A postmodern masterpiece that happens to be 250 years old.
The novel’s importance
Laurence Sterne’s *The Life and Opinions of Tristram Shandy*, first published in nine volumes over the course of seven years (1759-1767), is considered one of the greatest novels of the eighteenth century. It is a wild and unruly book, a hodgepodge of anecdotes, digressions, and bawdy humor. But it is also a work of incredible inventiveness and originality. Sterne drew from a wide range of influences, and the result is a novel like no other, which defies easy categorization.
One of the key reasons that *The Life and Opinions of Tristram Shandy* remains an important and fascinating book today is that it is often seen as a forerunner of modernist and postmodernist literature. Sterne broke new ground by deliberately subverting readers’ expectations and playing with the conventions of narrative and storytelling.
He experimented with the form of the novel, with the aim of shaking up the reader’s experience and forcing them to actively engage with the text. In doing so, Sterne helped to change the way we think about what a novel can be, and laid the foundations for a whole new way of writing.
One of the most striking themes in *The Life and Opinions of Tristram Shandy* is Sterne’s preoccupation with the nature of time. As the narrator, Tristram frequently digresses into long, rambling stories, interrupting the flow of his own attempted autobiography. This tendency seems to reflect the way in which our experience of time, over the course of our lives, is often non-linear.
Another key theme in the novel is the question of identity. Tristram’s project of writing his own autobiography is fraught with difficulties, not least because the story of his life has been so heavily shaped by figures from his family, such as Uncle Toby, and his father.
His own identity is, therefore, incomplete without reference to the lives of his family, friends, and acquaintances. This suggests a broader philosophical question about how we form our sense of who we are – where does our own agency come into our identity, and how much are we just a product of our environment?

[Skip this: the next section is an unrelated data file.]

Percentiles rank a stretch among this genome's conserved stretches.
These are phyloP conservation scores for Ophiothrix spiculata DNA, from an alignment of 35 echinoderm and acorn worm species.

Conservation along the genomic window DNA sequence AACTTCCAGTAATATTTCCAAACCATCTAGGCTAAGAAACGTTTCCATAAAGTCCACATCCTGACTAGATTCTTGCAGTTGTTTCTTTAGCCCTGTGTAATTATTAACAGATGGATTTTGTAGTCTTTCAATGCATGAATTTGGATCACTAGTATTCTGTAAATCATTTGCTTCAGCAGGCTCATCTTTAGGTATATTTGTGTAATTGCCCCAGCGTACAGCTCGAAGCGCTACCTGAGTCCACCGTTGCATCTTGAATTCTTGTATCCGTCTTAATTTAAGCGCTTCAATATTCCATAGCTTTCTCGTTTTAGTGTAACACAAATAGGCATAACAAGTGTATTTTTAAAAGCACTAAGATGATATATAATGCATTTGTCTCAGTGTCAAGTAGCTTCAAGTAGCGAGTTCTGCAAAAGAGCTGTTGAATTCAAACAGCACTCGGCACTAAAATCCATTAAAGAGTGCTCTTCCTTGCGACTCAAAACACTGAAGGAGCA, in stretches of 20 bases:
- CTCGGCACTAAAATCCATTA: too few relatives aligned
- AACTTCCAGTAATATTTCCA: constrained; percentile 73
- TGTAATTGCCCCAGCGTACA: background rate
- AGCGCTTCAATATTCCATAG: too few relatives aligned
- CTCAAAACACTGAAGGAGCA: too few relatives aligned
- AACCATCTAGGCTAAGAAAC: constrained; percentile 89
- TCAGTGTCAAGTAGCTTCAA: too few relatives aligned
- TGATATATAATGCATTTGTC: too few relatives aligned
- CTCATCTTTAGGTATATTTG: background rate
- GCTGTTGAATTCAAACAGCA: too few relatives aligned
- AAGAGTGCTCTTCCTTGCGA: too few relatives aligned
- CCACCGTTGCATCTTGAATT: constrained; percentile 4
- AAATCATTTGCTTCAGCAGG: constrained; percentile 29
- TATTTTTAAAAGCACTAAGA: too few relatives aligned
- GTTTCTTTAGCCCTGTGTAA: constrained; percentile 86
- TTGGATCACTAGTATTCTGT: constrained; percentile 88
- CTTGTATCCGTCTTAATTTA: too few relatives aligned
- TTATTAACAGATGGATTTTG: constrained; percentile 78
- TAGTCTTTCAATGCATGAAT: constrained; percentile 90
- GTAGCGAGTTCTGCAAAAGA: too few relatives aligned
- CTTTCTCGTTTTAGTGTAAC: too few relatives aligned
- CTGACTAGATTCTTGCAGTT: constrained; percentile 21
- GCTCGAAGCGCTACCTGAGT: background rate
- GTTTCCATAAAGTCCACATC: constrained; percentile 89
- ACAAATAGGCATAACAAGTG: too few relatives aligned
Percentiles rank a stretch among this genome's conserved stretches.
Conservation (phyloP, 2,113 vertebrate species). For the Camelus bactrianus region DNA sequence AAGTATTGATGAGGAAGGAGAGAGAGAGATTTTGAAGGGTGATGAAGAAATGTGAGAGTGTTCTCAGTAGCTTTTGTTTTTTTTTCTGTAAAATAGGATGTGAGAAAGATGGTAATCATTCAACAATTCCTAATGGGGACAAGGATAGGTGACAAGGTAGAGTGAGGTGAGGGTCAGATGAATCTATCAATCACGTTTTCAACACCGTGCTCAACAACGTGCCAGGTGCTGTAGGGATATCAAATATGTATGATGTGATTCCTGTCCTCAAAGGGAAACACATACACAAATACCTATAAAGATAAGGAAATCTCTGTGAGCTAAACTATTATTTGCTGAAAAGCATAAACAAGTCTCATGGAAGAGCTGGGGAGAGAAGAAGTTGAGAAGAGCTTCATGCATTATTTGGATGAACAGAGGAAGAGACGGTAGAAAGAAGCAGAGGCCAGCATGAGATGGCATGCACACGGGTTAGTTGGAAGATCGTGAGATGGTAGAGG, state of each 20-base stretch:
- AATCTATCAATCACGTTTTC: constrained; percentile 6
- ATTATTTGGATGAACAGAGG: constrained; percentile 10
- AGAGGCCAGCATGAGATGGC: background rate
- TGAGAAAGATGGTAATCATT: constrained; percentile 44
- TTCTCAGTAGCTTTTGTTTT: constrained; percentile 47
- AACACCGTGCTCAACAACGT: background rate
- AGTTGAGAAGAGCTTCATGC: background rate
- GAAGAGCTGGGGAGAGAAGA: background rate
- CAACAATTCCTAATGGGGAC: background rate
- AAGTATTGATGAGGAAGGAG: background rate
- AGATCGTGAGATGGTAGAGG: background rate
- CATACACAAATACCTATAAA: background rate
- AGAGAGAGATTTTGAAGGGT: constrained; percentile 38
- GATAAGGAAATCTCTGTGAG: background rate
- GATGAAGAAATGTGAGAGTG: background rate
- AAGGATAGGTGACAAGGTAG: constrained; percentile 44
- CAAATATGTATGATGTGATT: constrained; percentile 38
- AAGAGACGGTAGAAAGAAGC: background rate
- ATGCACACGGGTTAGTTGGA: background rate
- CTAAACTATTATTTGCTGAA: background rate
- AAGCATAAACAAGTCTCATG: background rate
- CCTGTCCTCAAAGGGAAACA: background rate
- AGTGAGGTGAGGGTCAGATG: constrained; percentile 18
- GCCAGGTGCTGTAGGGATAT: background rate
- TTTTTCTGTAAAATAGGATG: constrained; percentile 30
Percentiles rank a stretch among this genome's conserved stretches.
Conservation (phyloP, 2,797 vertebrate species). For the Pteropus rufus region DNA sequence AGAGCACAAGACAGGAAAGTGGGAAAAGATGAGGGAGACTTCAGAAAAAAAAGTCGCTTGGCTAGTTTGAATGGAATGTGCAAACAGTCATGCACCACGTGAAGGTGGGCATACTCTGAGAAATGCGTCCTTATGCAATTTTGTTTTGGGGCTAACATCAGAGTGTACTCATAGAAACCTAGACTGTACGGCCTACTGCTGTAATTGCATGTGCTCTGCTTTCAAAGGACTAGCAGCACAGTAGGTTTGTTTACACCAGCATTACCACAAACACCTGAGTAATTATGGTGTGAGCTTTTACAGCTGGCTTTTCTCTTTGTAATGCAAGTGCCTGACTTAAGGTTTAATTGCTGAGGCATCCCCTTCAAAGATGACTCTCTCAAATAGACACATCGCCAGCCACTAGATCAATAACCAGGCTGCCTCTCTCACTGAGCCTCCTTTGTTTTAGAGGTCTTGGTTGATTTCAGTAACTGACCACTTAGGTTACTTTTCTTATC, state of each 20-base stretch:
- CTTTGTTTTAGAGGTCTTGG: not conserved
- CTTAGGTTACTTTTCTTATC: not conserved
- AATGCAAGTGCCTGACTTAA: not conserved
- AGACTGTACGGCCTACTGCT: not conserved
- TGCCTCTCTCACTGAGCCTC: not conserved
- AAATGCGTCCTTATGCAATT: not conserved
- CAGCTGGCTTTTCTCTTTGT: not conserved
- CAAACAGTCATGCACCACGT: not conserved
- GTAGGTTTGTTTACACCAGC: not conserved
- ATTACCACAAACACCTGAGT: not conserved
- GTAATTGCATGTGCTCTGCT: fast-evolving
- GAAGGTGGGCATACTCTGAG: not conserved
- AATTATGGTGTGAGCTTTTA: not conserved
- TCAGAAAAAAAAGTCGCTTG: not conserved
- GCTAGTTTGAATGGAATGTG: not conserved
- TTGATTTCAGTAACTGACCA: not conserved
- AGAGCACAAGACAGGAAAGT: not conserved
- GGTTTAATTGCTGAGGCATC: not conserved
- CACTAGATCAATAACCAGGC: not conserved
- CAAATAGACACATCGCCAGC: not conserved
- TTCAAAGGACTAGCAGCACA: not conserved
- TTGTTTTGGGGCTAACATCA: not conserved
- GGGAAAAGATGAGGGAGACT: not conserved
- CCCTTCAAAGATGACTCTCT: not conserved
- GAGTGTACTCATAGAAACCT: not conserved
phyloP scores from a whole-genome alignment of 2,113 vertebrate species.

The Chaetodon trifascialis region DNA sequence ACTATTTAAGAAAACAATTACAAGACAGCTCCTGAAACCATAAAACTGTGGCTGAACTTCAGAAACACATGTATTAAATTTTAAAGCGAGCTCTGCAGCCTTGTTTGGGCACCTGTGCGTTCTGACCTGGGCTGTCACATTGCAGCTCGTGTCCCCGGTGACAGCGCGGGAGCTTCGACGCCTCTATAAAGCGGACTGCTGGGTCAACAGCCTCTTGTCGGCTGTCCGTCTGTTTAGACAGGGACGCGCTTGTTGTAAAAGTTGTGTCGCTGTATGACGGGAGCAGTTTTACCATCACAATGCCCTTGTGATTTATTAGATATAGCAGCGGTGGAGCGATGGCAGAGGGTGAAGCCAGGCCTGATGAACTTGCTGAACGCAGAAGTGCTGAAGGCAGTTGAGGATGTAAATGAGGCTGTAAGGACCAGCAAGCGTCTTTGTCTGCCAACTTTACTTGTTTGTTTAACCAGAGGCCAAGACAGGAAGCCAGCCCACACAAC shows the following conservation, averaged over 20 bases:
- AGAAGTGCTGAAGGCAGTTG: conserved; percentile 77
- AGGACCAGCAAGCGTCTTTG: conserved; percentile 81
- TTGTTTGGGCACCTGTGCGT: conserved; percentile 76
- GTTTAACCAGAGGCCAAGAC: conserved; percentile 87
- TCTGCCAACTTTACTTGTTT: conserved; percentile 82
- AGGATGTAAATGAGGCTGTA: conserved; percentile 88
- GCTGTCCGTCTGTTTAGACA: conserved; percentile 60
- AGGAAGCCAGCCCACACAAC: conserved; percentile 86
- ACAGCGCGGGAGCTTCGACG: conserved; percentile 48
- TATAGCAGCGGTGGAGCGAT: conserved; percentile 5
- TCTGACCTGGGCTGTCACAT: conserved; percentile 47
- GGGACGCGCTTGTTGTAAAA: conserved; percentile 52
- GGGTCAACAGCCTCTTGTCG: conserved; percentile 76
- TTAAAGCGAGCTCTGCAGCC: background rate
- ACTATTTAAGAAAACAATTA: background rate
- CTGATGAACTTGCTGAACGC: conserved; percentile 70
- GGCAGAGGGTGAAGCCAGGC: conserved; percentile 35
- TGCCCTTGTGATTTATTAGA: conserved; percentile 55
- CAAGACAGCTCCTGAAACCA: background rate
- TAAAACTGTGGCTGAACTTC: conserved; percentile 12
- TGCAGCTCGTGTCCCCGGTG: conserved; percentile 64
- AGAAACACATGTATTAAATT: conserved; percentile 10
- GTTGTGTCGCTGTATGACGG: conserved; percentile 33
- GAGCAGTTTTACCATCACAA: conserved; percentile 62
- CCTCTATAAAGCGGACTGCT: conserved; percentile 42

One major influence on *Tristram Shandy* is the growing spirit of Enlightenment that pervaded Europe at the time. Philosophers and writers were calling for a new focus on reason and empiricism, and many were challenging traditional beliefs and hierarchies. *Tristram Shandy* engages with these discourses, and, at times, savagely parodies them.
The novel takes particular aim at the idea of rationalism – the belief by philosophers such as Leibniz and Descartes that everything can be explained by cause and effect. Shandy tries to tell his life story in a rationalist way – by tracing all of the causes that led to him being born and developing into the man he is at the time of writing.
In trying to do so he covers most of his grandfather’s life, his parents’ lives, and their conception of him. This means that, in his own autobiography, Tristram isn’t even born until about 200 pages into the book!
Sterne shows us how quibbling over the causes of things can lead us to endless digression and distraction, when the important thing, sometimes, is just to figure out what’s happening in our own lives.
Intellectual and cultural context
Laurence Sterne’s novel is often cited as a pioneering work in the development of the modern novel. It challenges many of the conventions of eighteenth-century literature, with its disjointed and fragmentary structure, inconsistent pacing, and playful literary style. Additionally, Tristram Shandy is one of the earliest examples of a “self-referential” novel, with the narrator frequently breaking the illusion of fiction by speaking directly to the reader.
Writing in the same era as authors such as Henry Fielding and Samuel Richardson, who wrote stories with more straightforward narratives, Sterne’s approach in *Tristram Shandy* was decidedly experimental. His playfulness with form and convention would later influence a number of modernist authors, including James Joyce and Virginia Woolf. As such, *The Life and Opinions of Tristram Shandy* is both an entertaining read and an important milestone in the history of the novel.
The book begins with the comical circumstances of Tristram’s conception, but it quickly becomes apparent that the author is far less interested in providing a straightforward account of Tristram’s life than he is in digressing, entertaining, and puzzling his readers.
Despite these structural eccentricities, there are key events that stand out in the book. Tristram’s birth and baptism, his childhood mishaps, and the ever-worsening marital tensions between his father and mother are all given plenty of attention. While the book may not always proceed logically, we come away from the story with a far more vivid and colorful idea of Tristram’s character than a linear autobiography would ever have given us.
In terms of its narrative structure, Tristram Shandy is nothing if not unconventional. Much of the story is told in a meandering, non-linear fashion, jumping back and forth in time and spacing out the events of Tristram’s life with commentary and digressions from the author himself. This might seem chaotic and difficult to follow at first, but in the end it reveals itself to be a deliberate choice by Sterne, forcing the reader to piece together the story for themselves rather than having it presented to them in an easily digested form.